DPR has often short changed Nikon cameras specifically for not being identical to their reviewers preferred Canon model but they are a bit more even handed this time. That might be due to just losing too much credibility if they marked down what is clearly the best AP-C camera made http://www.dpreview.com/reviews/nikon-d7100
They give it a 85% and Gold medal. For those on the fence the 24 page article should answer any doubts about the D7100
This quote says it all for me and my shooting needs...
"In fact, if you don't have a compelling reason to shoot with a full frame DSLR, or have no need for 36MP output, the APS-C D7100 offers a largely similar shooting experience, great looking images and a smaller, lighter body to carry on your shoulder."
Sun 28-Apr-13 01:40 AM | edited Sun 28-Apr-13 01:41 AM by Bravozulu
Here's how I feel. My biggest limitation with my D7000 is not the camera. I need to improve my skills. So for a few months, I've been watching the enthusiasm surrounding the D7100. But not enthusiastically. I have great buyer resistance.
Two days ago I read that review and a few things popped out at me. Specifically the Viewfinder and the LCD screen. Due to my age, both those features on the D7000 present a problem to me in bright sunlight. I just can't see things. And then make mistakes. All the while, having no fun.
On Friday I needed some background stands and scene paper anyway, so I went to the Calumet store in Hollywood. I made my intended purchases, and then asked the sales guy to give me a side by side comparison of the D7000 and 7100. Astonishing. I can see. I CAN SEE!
Now, where can I find the money to move up? Others will find other features they can't live without. But ergonomics are key to me.
Actually the viewfinder display and the LCD screen (and Autofocus) are the main reasons I upgraded from the D7000 (which I am getting converted to IR).
I have had the camera since about 1 week after its release. I have set the LCD screen to the brightest setting. My experience is that it is much better than the D7000 but it can still be difficult to see in sunlight. So don't be fooled if you only looked at it indoors in the camera store where I'm sure it looked great. As far as the viewfinder OLED display it definitely is an improvement and I can read it on bright days, which had been problematic with the D7000.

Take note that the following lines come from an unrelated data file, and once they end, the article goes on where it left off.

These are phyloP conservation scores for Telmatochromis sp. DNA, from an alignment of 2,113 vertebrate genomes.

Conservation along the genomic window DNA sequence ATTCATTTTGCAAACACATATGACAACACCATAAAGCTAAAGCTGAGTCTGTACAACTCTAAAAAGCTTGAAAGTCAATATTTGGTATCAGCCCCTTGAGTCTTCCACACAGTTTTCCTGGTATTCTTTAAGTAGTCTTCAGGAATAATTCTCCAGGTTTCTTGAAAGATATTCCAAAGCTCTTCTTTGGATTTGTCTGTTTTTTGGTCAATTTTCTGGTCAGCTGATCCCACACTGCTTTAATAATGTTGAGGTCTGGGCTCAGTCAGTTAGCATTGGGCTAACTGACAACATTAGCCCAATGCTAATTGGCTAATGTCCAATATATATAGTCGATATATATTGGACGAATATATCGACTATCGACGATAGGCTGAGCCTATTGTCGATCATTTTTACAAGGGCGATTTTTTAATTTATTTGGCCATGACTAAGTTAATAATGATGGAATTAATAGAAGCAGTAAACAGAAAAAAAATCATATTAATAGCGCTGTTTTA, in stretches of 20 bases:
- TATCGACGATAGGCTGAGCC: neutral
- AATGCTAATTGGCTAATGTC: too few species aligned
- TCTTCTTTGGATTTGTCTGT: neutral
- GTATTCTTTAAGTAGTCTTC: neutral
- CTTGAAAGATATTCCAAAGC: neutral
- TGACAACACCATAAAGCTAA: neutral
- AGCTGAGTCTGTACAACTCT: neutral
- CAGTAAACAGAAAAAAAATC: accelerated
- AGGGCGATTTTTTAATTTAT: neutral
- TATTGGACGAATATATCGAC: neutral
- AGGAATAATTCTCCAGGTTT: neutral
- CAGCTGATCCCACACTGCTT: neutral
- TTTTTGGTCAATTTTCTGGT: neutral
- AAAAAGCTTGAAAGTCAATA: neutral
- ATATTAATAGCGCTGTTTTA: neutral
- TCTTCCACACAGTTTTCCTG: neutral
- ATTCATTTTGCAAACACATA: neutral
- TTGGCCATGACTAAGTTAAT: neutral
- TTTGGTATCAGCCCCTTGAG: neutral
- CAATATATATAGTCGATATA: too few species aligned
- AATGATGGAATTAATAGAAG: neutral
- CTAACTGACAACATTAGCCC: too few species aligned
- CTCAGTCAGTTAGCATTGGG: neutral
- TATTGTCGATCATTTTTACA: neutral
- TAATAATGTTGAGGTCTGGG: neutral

I am very happy with the D7100 and am glad I upgraded.
Its a great camera. Need to get out with mine. White, GA to the old cars and am definitely taking it to a wedding in June, then to our family vacation in St. Augustine, FL where I should be able to get many many shots.
Excellence is an art won by training and habituation. We do not act rightly because we have virtue or excellence, but we rather have those because we have acted rightly. We are what we repeatedly do. Excellence, then, is not an act but a habit. - Nicomachean Ethics
I have been reading the responses to the camera from new and experienced alike and it is shaping up to be the first camera to hit as many sweet spots of so many people that it does. The D7000 has been the best in that up until now, and it is still a camera that exceeds the capability of 90% of us but it is a little more demanding than other cameras. I shoot mostly with D800 but miss the versatility of a light camera that is fine to take anytime I have no pre-plan to shoot. My D7000 only gets used on two camera shoots of events. It does fine, all I need but there is enough difference in AF and a few other points between it and the D800 that the D800 is the one I take 95% of the time. But due to weight, size and shooting discipline requirements, often does not get pulled out of the bag unless there is a compelling reason. All this is building a fire under me to get a D7100. My lenses would excel on it, with only 3 dx and the rest pro FX lenses. I had been thinking of saving towards a D3s for about $3200-3500 but I would be right back to two bodies that would stay in the bag unless there was a compelling reason to take them out. The D7100 just might be the optimum everyday camera for me that gets me back into shooting everything just for the fun of it like I did with my still appreciated D90. The only reason that one is not my go-to casual camera is I can't get it away from my GF. She has no aspirations for any more or less in a camera.
Luckily here in Russia I can still get $700-800 for a well used D7000. Stan St Petersburg Russia
>I have been reading the responses to the camera from new and >experienced alike and it is shaping up to be the first camera >to hit as many sweet spots of so many people that it does.
Nikon really hit the ball out of the park with the D7100. Truly. And even tough it should be MORE demanding and revealing of shaky technique, one sees fewer troubles being reported. Are cameras making us better photographers?
In anticipation of what cameras like the D7100 would be capable of, note the resolution ability of zooms like the new Sigma 50-150/2.8 OS... Cameras will force lens makers to raise their standards, and it looks like Sigma has and is re-tooling for this.
Mainly because of DX reach, I've had no desire for FX. Even so, I've always looked for the best glass I could afford, especially in terms of resolution (and now I'm especially glad for having done that).
Loving it. I've been shooting it mainly with my 50 1.8 af-s and the 18-300vr. This camera is fun and the pq and video quality are off the charts compared to my d80.
Of everything, the focus speed and frame rate (using the 95mb/s sds) are my favorite features.
I've got the grip on it and the wireless adapter. I'm sitting in the back yard taking amazing shots of the kids playing in a cold pool. I'm able to see the shots on my Note 10.1 as I shoot and it's just fun!